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Creative Industries: Contracts between Art and Commerce [Paperback]

Richard E. Caves

Price: CDN$ 35.94 & FREE Shipping. Details
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Book Description

May 30 2002 New Edition (2nd & Subsequent) / 1st Harvard University Pres

This book explores the organization of creative industries, including the visual and performing arts, movies, theater, sound recordings, and book publishing. In each, artistic inputs are combined with other, "humdrum" inputs. But the deals that bring these inputs together are inherently problematic: artists have strong views; the muse whispers erratically; and consumer approval remains highly uncertain until all costs have been incurred.

To assemble, distribute, and store creative products, business firms are organized, some employing creative personnel on long-term contracts, others dealing with them as outside contractors; agents emerge as intermediaries, negotiating contracts and matching creative talents with employers. Firms in creative industries are either small-scale pickers that concentrate on the selection and development of new creative talents or large-scale promoters that undertake the packaging and widespread distribution of established creative goods. In some activities, such as the performing arts, creative ventures facing high fixed costs turn to nonprofit firms.

To explain the logic of these arrangements, the author draws on the analytical resources of industrial economics and the theory of contracts. He addresses the winner-take-all character of many creative activities that brings wealth and renown to some artists while dooming others to frustration; why the "option" form of contract is so prevalent; and why even savvy producers get sucked into making "ten-ton turkeys," such as Heaven's Gate. However different their superficial organization and aesthetic properties, whether high or low in cultural ranking, creative industries share the same underlying organizational logic.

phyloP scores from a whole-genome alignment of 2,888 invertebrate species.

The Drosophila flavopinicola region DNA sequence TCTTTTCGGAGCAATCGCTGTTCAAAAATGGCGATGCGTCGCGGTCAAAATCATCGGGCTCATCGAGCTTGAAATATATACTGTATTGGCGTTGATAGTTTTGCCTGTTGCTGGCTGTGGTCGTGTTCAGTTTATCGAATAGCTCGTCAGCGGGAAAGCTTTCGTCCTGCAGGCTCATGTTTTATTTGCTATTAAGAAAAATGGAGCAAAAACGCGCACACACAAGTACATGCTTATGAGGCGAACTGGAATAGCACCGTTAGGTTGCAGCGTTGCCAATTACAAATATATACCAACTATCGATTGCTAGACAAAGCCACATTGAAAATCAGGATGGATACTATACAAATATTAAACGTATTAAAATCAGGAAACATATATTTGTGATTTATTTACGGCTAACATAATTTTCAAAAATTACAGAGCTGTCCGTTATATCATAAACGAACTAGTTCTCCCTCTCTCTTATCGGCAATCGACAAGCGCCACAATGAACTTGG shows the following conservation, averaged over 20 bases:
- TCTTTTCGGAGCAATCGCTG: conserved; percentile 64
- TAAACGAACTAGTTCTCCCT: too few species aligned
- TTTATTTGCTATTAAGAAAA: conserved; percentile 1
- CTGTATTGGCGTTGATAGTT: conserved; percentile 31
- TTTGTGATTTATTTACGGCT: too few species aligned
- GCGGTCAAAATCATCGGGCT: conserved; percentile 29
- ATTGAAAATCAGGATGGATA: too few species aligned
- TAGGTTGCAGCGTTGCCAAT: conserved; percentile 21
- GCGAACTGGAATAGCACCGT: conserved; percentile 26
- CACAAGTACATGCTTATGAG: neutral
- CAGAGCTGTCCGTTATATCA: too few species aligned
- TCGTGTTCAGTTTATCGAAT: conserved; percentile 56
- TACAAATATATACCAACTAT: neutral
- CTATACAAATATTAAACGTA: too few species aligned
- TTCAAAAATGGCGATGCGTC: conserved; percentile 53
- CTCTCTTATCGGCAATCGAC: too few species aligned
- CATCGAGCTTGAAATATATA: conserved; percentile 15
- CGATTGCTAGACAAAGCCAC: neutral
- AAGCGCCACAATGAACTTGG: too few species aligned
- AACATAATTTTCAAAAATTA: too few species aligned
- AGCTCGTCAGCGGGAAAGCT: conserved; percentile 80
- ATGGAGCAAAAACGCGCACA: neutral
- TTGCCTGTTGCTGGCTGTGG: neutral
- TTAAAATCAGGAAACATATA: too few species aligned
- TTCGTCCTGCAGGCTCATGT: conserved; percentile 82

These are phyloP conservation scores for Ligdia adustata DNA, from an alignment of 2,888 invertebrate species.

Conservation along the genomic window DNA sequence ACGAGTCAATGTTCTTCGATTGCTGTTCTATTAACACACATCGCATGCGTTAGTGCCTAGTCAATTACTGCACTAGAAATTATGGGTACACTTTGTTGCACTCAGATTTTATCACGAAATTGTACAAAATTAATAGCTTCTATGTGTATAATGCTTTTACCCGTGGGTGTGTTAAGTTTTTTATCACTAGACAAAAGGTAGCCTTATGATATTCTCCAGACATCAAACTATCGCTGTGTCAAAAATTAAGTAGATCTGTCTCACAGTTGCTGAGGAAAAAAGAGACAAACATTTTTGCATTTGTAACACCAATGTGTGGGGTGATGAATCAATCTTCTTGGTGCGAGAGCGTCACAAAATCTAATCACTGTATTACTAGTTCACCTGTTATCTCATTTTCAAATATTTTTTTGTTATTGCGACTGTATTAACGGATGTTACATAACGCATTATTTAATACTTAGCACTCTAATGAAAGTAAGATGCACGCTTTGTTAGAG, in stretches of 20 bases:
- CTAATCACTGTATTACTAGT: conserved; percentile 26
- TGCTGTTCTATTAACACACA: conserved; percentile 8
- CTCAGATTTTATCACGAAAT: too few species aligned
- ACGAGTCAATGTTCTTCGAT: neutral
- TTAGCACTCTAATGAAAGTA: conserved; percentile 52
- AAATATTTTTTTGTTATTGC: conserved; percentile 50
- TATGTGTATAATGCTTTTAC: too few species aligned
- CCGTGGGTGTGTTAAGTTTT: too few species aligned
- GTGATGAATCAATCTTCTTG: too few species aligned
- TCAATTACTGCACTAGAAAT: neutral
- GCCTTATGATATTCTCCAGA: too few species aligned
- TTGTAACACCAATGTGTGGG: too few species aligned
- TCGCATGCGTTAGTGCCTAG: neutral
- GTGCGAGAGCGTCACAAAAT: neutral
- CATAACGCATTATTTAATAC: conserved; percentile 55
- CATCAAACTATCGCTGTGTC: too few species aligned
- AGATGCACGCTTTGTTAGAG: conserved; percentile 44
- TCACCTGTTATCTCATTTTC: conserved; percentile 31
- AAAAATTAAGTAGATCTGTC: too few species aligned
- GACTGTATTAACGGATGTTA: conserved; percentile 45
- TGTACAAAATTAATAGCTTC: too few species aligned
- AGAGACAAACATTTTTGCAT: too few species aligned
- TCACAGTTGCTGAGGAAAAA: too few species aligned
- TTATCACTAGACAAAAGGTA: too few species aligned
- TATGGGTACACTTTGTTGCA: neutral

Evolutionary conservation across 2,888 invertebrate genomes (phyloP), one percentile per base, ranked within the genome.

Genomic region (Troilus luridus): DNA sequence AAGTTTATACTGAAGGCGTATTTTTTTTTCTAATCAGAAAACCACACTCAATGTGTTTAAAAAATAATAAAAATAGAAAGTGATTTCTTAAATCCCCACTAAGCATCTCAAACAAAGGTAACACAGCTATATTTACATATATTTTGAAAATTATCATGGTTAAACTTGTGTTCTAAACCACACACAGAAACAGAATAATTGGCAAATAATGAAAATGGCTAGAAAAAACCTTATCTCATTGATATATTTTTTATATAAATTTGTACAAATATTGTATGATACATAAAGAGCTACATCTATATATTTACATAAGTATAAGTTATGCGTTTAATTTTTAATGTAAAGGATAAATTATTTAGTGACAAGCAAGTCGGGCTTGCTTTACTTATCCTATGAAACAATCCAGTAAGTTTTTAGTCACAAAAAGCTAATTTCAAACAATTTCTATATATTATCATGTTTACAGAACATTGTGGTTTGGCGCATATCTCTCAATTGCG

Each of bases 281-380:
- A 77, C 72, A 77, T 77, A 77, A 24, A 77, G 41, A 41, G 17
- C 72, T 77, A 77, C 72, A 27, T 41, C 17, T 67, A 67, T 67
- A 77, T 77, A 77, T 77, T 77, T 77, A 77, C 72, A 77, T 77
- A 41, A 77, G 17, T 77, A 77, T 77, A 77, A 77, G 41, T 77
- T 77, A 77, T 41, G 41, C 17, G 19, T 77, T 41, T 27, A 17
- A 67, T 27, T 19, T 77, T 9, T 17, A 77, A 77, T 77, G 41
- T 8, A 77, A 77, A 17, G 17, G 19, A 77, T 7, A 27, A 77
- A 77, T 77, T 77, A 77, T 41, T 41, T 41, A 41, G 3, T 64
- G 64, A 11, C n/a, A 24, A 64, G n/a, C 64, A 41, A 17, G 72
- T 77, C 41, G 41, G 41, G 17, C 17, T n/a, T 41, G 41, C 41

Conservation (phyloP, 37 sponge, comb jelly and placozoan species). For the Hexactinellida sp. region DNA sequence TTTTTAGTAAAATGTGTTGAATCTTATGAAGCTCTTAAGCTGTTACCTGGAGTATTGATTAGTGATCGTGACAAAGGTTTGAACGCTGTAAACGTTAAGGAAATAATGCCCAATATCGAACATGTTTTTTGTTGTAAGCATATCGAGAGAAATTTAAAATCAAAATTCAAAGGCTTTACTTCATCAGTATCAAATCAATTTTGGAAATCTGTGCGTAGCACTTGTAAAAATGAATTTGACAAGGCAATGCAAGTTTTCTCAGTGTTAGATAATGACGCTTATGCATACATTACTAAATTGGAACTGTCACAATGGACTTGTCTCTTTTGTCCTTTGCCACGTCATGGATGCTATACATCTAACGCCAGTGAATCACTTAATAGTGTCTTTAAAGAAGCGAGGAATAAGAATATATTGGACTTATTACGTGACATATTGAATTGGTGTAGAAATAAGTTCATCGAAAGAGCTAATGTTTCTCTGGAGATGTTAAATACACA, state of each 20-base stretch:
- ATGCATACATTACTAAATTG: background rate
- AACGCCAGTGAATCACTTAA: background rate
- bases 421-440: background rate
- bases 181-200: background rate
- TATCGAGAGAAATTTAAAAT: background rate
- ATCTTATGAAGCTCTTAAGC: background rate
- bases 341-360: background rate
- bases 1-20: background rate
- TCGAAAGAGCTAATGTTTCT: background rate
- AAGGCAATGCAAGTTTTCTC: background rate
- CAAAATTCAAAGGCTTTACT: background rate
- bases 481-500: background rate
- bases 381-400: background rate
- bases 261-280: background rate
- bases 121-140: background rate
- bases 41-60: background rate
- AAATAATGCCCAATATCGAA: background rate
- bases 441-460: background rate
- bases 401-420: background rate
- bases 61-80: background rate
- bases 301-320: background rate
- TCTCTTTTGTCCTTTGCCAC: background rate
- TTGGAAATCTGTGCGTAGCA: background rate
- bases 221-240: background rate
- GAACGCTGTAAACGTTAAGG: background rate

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From Booklist

Caves is a Harvard professor of political economy and author of a number of books on industrial efficiency, productivity, and competition. He admits to a two-decade fascination with the economics of the artistic and creative endeavor, but Caves worries that others may regard this interest as "frivolous." Consequently, he thought it better to establish his "reputation for professional seriousness" before attempting this analysis. Caves looks at the visual and performing arts, cinema and television, sound recordings, book publishing, and toys and games to investigate how the theory of contracts and the logic of economic organization affect the production of "simple creative goods" and more "complex goods" like plays or motion pictures, which require teams of artists with diverse talents. Under Caves' scrutiny, art collectors and moviegoers are consumers; gallery owners are "gatekeepers"; and critics are "certifiers." His work is both serious and scholarly and anything but "frivolous." David Rouse
Copyright © American Library Association. All rights reserved --This text refers to the Hardcover edition.


Creative Industries will appeal to the growing community of social scientists and humanists who are interested in and write about cultural policy. Even the economics-averse among them will have no excuse to avoid this gracefully written volume. It promises to be a much-needed touchstone for work in cultural economics, the sociology of art and culture, and the interdisciplinary field of arts and cultural policy analysis. (Paul DiMaggio, Professor of Sociology, Princeton University)

[Caves] uses contract and industrial-organization theory to throw light on how and why the industries producing cultural goods and services--from literature to film, from rock music to opera--work as they do...Caves does not engage issues of ideology, nor of the political or economic importance of the arts, but simply sees the creative industries as fascinating areas of economic activity which have been largely neglected by economists...By documenting a wide range of commercial interactions across the creative industries, this comprehensive and immensely readable book shows persuasively that economic theory can help us understand the sheer business of making art happen. (David Throsby Times Literary Supplement 2000-12-15)